The degree is intended for today’s leaders in a new health care environment.
by Trisha Spence
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Topics: Neeley School of Business
by Trisha Spence
William “Bill” Cron’s light-bulb moment came while he sat in a boardroom. His marketing expertise connected him with health care companies. Once he saw the challenges they faced, it sparked the idea for a new graduate program in TCU’s Neeley School of Business.
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“Health care is arguably the second largest sector in Dallas-Fort Worth,” said Cron, the J. Vaughn and Evelyne H. Wilson Professor in Business. “There’s a lot of opportunity for the MBA to be employed in this area.”
Launching a Master of Business Administration program tailored for the health care industry, TCU admitted its first class of 12 graduate students in June.
“We wanted to promote it as a health care MBA rather than hide it as a concentration,” said Cron, who is also the business school’s deputy for faculty research and former senior associate dean for graduate programs. “We wanted the target to be people working in health care, broadly defined.”
Prospective students were required to have at least three years of work experience. “Many of them are already in health care as middle management,” said Anne Rooney, executive director of graduate programs at the business school.
“They are priming themselves for executive-level positions and expanding their tool kit,” Rooney said. “They are sharpening the saw on their leadership capabilities as well. It’s not just about technical tools. It’s about leadership development.”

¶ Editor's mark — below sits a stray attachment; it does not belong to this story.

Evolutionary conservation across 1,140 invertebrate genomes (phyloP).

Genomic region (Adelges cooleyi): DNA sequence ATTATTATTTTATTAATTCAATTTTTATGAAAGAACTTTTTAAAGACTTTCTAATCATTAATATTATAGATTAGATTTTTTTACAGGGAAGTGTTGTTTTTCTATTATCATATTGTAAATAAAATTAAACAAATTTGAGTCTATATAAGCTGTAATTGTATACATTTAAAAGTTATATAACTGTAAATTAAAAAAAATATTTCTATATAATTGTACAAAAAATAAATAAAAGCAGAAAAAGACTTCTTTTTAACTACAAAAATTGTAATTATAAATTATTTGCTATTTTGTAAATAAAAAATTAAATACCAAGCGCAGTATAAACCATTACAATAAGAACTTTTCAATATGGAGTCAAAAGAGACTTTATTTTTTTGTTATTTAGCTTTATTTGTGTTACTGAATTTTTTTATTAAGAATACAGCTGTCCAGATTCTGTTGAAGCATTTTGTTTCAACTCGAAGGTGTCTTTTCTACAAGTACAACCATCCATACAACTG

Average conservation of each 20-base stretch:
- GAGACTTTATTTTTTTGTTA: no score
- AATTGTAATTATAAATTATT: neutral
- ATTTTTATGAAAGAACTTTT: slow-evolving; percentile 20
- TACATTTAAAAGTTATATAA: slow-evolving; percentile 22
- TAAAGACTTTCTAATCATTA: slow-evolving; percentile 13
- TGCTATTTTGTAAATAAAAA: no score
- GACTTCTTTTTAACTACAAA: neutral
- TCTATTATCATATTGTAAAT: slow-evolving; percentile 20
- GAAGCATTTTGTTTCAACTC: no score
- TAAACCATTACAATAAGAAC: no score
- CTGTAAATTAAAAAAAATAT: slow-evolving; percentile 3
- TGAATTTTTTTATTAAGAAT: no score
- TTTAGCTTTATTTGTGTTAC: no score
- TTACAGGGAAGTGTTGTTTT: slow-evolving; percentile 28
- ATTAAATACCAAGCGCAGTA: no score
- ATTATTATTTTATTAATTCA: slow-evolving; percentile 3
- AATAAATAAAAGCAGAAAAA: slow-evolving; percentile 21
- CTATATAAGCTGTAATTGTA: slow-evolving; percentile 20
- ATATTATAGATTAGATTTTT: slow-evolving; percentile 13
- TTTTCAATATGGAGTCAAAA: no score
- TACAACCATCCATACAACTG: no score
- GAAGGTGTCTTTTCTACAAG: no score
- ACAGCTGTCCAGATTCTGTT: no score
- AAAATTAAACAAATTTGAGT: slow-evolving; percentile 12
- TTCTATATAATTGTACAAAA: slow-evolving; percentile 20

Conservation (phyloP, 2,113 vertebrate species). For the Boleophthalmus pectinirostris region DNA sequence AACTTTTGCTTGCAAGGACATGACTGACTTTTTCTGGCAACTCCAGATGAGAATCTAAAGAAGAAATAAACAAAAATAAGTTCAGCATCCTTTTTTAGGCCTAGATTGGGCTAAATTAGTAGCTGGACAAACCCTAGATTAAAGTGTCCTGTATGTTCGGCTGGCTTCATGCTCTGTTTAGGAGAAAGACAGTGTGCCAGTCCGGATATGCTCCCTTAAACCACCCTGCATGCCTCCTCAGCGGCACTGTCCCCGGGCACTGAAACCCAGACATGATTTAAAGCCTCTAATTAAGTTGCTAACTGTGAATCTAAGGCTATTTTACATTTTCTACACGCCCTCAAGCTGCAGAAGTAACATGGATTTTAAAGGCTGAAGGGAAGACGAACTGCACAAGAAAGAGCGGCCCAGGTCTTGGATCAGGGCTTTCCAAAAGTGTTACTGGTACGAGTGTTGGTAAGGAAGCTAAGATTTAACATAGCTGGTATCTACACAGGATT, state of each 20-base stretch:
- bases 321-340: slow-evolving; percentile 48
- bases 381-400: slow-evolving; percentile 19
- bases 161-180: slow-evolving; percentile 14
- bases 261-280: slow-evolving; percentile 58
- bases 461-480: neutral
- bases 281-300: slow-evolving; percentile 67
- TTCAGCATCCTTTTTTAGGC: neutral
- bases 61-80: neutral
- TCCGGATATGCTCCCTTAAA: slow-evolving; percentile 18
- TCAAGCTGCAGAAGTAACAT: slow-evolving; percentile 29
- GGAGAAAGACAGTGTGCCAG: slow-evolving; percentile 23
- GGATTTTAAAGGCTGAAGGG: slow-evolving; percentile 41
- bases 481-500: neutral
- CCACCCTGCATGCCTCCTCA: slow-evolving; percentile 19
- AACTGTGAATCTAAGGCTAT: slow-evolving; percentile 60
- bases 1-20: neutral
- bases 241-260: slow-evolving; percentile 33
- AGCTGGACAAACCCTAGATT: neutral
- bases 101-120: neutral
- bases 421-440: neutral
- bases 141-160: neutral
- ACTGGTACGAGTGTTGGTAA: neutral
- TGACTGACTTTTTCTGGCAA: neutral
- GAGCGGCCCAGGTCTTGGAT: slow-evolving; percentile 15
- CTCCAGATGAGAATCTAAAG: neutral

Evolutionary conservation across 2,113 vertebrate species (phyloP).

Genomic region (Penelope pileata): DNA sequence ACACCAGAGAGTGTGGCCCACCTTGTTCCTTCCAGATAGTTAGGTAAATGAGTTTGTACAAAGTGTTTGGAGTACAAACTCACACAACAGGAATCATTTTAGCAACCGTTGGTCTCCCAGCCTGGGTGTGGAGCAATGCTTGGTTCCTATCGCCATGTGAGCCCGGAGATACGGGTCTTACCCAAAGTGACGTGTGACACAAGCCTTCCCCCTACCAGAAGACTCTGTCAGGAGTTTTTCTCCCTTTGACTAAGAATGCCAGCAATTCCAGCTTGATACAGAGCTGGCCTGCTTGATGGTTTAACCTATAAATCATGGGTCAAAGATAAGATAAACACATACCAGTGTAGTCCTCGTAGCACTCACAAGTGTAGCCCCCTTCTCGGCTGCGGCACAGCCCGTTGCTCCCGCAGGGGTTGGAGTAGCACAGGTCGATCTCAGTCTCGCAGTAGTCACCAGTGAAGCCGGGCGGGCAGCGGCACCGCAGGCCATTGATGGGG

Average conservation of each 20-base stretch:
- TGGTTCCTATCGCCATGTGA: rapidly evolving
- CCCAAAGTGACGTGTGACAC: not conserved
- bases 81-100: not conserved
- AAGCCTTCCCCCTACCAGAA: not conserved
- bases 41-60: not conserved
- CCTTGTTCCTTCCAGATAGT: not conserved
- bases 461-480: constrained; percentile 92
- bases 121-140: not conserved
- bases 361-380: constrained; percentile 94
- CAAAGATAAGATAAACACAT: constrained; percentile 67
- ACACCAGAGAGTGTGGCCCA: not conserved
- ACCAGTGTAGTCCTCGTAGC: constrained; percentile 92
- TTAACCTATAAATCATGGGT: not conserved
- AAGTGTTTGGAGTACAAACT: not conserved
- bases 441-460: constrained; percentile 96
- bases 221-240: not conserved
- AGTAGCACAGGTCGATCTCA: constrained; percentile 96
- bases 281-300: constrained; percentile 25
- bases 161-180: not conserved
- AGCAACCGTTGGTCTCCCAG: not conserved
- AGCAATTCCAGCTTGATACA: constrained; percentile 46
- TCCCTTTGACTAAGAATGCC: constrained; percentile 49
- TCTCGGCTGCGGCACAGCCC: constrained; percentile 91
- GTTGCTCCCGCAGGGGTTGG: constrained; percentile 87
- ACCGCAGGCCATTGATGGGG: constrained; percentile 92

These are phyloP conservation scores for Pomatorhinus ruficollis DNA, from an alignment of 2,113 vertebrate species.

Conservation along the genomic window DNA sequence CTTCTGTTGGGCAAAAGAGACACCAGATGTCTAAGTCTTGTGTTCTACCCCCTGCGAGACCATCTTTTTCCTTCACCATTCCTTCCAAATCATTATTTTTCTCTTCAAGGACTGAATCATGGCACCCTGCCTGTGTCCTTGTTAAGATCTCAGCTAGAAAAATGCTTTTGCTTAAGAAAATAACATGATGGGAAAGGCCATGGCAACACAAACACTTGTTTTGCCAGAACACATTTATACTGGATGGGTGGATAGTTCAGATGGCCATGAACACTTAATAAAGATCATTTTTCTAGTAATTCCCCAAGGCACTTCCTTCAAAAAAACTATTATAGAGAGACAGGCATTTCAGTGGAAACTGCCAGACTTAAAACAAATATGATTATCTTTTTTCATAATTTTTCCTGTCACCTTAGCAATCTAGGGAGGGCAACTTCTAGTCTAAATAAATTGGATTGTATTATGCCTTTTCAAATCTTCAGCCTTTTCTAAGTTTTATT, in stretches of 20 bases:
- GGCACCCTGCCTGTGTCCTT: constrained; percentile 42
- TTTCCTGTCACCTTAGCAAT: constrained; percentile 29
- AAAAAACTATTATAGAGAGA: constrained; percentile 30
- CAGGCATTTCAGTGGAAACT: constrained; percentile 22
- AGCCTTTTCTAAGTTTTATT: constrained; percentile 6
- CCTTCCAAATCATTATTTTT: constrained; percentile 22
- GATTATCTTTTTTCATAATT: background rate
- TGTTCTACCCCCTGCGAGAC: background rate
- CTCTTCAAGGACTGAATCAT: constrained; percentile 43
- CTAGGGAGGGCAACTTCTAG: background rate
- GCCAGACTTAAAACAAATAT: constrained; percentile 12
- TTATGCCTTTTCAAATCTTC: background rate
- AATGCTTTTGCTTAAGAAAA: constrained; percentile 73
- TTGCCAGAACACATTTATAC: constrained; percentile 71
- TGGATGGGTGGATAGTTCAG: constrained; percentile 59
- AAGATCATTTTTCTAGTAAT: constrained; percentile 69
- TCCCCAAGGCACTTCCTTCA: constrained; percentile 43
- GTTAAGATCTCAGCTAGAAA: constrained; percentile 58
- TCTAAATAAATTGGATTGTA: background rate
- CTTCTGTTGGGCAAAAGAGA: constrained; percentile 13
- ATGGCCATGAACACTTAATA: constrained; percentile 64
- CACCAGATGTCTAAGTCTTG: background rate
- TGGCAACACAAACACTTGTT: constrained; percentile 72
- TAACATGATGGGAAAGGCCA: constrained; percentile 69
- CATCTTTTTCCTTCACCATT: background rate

Among the program’s inaugural class are physicians and nurses, as well as people who work in health-related businesses. “You’ve got a variety of different perspectives,” said Kelli Kilpatrick, director of graduate evening programs at the business school.
It’s not just about technical tools. It’s about leadership development.Anne Rooney, executive director of graduate programs at TCU's Neeley School of Business
“The MBA is now a needed set of skills because of the ever-changing landscape of health care,” Kilpatrick said. “The business of health care is changing. I think the operative word there is that it’s now the business of health care. [The degree] is intended for today’s leaders in a new health care environment.”
For Cron, linking the university to the expanding health care market was an important consideration. “TCU is 84 percent undergraduate, so most of the outside world sees TCU as an undergraduate institution,” he said. “[The MBA] pinpoints our graduate reputation in health care, so there’s a tipping point in health care to think of TCU as a graduate institution. I think that’s important to TCU.”
In the specialized graduate program, the health care focus includes courses that explore current business issues and practices unique to the industry, with classes such as health care in the U.S., health care legal aspects, and health care IT and data analytics.
“You’ve got to know the history to have a good understanding of where we’ve been and where we are today,” Cron said. “Then your class can discuss what are the benefits, what are the risks associated. [It is] forward-looking.”
The old solutions don’t fit the new paradigm.Bill Cron, the J. Vaughn and Evelyne H. Wilson Professor in Business
To help new graduate students understand the U.S. health care system, for example, a graduate course might start with a look at the Stabilization Act of 1942, which controlled wages to prevent inflation. To retain and attract employees, businesses started offering fringe benefits such as health insurance.
Cron said the business school’s job is to help new graduate students succeed in an evolving industry when issues and opportunities arise. “The old solutions and the experience in the industry alone will not prepare you for those situations,” he said. “The old solutions don’t fit the new paradigm.”
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